Adam Cardonnel is well known to Marlburian scholars. As personal secretary to the Duke of Marlborough and de facto Secretary at War, he was the administrative link that kept John Churchill connected to goings-on in the rest of the world. As a part of his office he also kept 9 volumes of letter books (Additional MSS 61394-61401, almost 2,000 folios of condensed script), wherein he copied all the administrative outgoing correspondence on the Duke’s behalf.
He was, in other words, a servant of the Duke, and of the State.
Historians today are fortunate to be able to take advantage of all those copies Cardonnel made for nigh on a decade. But why are we so lucky to have a Cardonnel? If we stop and think for a moment, we quickly realize that every hour Cardonnel spent copying was an hour he couldn’t be doing other things. Thus, even servants of the State have servants, which prompts the business/labor historian in me to ask: how does a servant treat their own servants?
Let’s let Cardonnel tell us his secret to Human Resources management in his own words:
“… [A servant] was telling me the morning I came away that some of the servants grudg’d going into the feild without more wages. If it be so, pray let them have what they ask; but I’le be even with them, for as soon as I come to the camp I’le strip ‘em and turn ‘em loose, then it’s likely they will be glad to serve me for less.”
(From Alfred Morrison, ed., Collection of Autograph Letters 2:66, to Henry Watkins.)
Move over Zig Ziglar and Tony Robbins, we’ve got a new motivational speaker in town.
Bloomsbury Studies in Military History is ramping up. Recent books include:
Here are some recent publications that illustrate pretty well the trends in EMEMHistoriography: mercs, military fiscs and infidels, oh my! Leaven with the occasional campaign history.
For those planning on going to the British Library, it looks like they’ll be allowing photography in the Manuscripts room soon. If I can quote from the personalized email that I received:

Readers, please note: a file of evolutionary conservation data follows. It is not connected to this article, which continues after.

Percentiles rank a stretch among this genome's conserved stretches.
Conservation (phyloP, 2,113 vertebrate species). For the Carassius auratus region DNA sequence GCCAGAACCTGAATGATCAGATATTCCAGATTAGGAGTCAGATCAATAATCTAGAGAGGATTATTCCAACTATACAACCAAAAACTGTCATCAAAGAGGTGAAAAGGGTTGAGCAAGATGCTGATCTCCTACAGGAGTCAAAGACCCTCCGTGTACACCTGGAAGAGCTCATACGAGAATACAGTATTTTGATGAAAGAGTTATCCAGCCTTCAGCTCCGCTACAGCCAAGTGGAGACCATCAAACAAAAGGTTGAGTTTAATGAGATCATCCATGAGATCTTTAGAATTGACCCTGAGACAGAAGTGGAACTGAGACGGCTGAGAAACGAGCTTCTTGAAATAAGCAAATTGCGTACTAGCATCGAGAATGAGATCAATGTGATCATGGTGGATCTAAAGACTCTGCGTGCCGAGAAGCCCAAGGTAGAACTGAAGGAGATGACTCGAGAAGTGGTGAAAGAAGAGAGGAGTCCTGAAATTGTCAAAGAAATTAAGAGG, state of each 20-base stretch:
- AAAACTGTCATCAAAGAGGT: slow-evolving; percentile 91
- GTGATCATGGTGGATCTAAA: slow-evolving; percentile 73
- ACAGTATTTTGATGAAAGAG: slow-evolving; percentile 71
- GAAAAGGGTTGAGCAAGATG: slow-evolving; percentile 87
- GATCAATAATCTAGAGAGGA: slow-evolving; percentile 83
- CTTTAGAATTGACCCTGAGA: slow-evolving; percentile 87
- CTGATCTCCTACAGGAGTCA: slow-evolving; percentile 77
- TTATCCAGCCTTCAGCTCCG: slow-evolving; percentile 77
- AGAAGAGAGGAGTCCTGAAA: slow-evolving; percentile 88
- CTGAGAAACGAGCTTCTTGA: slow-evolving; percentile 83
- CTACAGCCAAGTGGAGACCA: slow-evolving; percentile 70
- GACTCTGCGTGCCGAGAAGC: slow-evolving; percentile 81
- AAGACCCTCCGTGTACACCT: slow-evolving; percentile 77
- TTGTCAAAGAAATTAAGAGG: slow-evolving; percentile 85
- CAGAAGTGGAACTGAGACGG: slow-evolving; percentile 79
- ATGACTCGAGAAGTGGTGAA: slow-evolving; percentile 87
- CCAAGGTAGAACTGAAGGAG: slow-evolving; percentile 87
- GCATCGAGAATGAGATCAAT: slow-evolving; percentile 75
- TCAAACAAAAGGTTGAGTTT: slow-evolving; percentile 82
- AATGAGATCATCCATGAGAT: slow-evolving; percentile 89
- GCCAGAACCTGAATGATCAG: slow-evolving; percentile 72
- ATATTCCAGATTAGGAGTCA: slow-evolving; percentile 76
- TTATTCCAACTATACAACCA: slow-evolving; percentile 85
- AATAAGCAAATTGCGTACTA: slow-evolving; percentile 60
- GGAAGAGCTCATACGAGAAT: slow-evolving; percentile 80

Boy I could’ve used that three years ago.
Perhaps readers can provide some guidance to a fellow skulker. He seeks information (including citations) on the Swiss Guards of the Dutch Army in the middle of the 18C. The only possibilities that come to my mind require reading knowledge of either Dutch or French:
The first week of the Spring semester, and as usual I’m behind already. I’m teaching the Historical Research and Writing course, a senior seminar on Late Stuart England, and my Religion, War and Peace in Early Modern Europe – tomorrow’s lesson: the Old Testament!
So I’ll just throw this out there until I have time to compose a real post:
A colleague wants to know what the latest consensus is (if one exists) about the old saw that British red coats in the American Revolution stood up proud and tall in nice straight linear formations while American militiamen fired at them behind trees and rocks with their rifles.
I’ve read Spring’s With Zeal and With Bayonets Only and Grenier’s First American Way of War and a couple of the recent works on Native American warfare, but since several skulkers focus on the American Revolutionary era and since I have enough trouble keeping up with works on Europe between 1650 and 1750 while doing my own research, I thought I’d check to see what the current status of the topic is. So for this post only, consider this EMEMH blog temporarily a EMAMH blog.